Should You Test Your Stool?
Gastrointestinal complaints are among the most common reasons that patients seek medical care. The Comprehensive Stool Analysis (CDSA) is a non-invasive evaluation of gastrointestinal function. This test helps pinpoint imbalances, provides clues about current symptoms, and warns of potential problems should imbalances progress.
Here are some reasons to test your stool:
Do you ever experience?
o Gas and Bloating
o Chronic Infections
o Yeast Infections
o Abdominal Pain
o Irritable Bowel Syndrome (IBS)
Recent evidence confirms that GI abnormalities may be associated with many conditions outside of the GI tract.
Extra-intestinal indications for testing your stool:
o Joint Pain
o Autoimmune Conditions (i.e. Celiac, IBD, Hashimoto’s, Psoriasis)
o Skin Problems (i.e. Eczema, Rashes)
o Non-Alcoholic Fatty Liver Disease (NAFLD)
o Recurrent Antibiotic Use
o Chronic Fatigue Syndrome
Understanding “Leaky Gut”
Cornerstones of good health include proper digestion of food, absorption of nutrients, exclusion of pathogens and timely elimination of waste. To obtain benefits from food that is consumed, nutrients must be appropriately digested and then efficiently absorbed. Poor digestion leading to malabsorption of vital nutrients can contribute to many chronic diseases as well as a compromised digestive barrier. Impairment of the nutrient uptake processes as well as a compromised GI barrier function (aka "leaky gut") can result from a number of causes including:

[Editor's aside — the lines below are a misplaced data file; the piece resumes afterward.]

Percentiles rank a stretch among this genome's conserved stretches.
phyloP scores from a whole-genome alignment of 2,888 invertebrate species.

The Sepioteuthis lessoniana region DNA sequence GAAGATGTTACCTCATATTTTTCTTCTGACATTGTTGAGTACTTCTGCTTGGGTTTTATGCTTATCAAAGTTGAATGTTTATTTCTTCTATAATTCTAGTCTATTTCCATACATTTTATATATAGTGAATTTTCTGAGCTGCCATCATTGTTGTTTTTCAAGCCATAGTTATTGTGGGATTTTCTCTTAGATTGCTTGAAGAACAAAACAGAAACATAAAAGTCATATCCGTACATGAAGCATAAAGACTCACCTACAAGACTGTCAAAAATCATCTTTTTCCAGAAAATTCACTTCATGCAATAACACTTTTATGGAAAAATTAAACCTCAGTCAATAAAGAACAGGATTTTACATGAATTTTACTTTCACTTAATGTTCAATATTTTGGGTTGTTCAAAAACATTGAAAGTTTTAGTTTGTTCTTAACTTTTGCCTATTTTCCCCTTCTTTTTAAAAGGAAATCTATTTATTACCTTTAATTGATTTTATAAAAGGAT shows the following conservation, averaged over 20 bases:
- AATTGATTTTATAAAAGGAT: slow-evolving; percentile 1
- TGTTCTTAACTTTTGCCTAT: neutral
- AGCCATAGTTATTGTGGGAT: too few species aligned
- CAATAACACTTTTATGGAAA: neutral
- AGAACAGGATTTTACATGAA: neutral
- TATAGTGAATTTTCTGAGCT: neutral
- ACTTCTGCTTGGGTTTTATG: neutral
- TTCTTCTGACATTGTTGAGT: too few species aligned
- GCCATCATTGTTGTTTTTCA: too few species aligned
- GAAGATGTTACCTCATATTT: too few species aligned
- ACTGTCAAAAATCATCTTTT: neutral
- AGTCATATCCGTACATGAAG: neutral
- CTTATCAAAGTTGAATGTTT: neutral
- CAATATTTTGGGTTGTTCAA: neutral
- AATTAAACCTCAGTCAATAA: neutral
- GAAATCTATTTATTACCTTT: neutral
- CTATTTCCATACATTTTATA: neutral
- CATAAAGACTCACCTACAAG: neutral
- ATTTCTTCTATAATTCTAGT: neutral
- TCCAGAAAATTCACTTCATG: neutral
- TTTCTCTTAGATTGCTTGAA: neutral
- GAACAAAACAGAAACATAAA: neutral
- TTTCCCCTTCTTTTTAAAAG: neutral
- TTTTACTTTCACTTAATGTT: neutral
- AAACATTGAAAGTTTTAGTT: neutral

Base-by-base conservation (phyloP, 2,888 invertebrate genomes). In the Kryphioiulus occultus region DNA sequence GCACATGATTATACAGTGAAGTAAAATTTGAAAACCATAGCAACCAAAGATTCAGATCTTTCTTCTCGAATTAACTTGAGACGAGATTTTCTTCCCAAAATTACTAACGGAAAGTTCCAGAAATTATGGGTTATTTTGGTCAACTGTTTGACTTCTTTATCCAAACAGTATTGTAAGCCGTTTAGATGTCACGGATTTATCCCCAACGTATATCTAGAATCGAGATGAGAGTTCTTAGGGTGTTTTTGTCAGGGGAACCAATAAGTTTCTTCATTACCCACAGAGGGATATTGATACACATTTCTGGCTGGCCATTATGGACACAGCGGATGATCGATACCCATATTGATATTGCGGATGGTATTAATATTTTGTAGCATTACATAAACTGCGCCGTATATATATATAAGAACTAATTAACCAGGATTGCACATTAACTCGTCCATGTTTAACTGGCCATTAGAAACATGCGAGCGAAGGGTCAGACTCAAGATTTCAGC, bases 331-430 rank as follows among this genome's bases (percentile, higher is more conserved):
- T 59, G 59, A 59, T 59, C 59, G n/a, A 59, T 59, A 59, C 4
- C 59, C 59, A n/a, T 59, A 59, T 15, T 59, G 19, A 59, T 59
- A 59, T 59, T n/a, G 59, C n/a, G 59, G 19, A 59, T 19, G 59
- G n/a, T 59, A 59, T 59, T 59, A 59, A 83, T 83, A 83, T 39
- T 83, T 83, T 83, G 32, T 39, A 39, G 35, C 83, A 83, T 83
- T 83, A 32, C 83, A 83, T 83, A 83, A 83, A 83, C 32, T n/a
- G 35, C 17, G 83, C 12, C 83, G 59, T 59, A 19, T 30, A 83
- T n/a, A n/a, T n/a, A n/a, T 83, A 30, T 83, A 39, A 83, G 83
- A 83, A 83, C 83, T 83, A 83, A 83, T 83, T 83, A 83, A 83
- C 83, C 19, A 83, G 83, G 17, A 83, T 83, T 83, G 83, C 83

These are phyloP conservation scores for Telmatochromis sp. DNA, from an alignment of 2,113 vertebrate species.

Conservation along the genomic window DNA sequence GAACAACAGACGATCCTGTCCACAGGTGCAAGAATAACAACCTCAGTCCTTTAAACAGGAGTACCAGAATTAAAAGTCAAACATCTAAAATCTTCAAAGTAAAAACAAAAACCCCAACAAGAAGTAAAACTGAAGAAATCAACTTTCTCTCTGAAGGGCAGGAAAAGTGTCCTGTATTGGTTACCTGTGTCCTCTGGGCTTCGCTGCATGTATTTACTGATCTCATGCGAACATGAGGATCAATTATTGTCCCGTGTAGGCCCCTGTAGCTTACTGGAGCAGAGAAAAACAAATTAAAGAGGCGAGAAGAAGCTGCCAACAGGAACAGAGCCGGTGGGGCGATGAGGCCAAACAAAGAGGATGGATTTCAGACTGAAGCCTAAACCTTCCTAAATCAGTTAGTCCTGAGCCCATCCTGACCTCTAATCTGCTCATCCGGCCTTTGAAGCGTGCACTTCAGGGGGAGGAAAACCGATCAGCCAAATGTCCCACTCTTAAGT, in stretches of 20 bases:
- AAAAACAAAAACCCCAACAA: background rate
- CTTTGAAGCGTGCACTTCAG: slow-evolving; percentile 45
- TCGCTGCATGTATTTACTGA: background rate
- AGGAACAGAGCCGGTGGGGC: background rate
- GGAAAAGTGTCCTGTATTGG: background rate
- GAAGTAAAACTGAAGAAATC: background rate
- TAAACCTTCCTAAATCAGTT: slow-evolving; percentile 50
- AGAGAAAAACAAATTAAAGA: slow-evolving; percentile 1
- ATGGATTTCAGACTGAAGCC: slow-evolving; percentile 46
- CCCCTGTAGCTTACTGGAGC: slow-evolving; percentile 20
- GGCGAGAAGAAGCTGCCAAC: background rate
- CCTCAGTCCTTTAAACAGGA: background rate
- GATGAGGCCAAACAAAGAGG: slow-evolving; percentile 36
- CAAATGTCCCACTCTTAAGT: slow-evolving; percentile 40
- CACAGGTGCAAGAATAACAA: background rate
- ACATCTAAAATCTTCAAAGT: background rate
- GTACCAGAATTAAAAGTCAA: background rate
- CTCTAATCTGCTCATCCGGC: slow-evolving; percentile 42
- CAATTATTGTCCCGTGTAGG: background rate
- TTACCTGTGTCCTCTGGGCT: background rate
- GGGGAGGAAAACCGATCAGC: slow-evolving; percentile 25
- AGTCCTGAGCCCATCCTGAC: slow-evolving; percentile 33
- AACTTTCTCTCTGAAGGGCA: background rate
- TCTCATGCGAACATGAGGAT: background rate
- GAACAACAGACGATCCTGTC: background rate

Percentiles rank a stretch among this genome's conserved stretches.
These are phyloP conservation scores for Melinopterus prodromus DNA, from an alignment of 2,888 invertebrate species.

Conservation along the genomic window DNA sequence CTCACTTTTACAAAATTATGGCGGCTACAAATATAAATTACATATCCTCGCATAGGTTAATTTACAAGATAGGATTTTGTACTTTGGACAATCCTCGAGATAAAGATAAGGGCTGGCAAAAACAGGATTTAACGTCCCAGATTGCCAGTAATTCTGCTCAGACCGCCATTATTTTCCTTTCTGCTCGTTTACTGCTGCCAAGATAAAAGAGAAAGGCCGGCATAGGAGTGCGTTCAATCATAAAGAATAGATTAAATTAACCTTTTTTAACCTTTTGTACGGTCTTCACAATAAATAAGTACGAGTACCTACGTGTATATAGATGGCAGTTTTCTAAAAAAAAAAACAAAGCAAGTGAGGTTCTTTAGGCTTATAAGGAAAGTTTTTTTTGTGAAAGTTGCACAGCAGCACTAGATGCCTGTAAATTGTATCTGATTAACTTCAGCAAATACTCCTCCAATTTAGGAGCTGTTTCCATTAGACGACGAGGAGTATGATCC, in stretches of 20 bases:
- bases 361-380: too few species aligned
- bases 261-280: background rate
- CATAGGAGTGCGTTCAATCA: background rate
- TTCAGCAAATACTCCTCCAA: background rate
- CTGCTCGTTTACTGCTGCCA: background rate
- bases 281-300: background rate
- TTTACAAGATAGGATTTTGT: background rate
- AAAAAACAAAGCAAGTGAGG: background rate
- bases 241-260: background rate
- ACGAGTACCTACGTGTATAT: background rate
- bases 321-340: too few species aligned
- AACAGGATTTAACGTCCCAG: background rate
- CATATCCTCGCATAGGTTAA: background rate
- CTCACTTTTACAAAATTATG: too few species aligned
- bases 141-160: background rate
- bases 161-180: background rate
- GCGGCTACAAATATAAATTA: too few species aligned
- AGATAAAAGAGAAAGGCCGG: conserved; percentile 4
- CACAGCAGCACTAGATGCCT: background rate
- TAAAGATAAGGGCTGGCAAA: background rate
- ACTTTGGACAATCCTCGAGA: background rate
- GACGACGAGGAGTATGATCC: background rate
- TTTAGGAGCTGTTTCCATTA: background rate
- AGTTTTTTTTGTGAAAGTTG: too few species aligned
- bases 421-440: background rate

Low gastric acid production
Food allergen impact on bowel absorptive surfaces
Bacterial overgrowth or imbalances (dysbiosis)
Pathogenic bacteria, yeast or parasites
The use of NSAIDs (i.e. Advil, aspirin, Aleve) and antibiotics
What the CDSA Tells You:
What strains of beneficial bacteria reside in your digestive tract
The dysbiotic (bad!) bacteria and yeast that are present
Natural treatments to dysbiotic bacteria and all yeast cultured
How well you are digesting and absorbing food
If there is any inflammation or infection present in the digestive tract
Short chain fatty acid (SCFA) production which reflects fiber intake
Impairment of intestinal functions can contribute to the development of food allergies, systemic illnesses, autoimmune disease, and toxic overload from substances that are usually kept in the confines of the bowel for elimination. Get to the root of your symptoms now by testing your stool!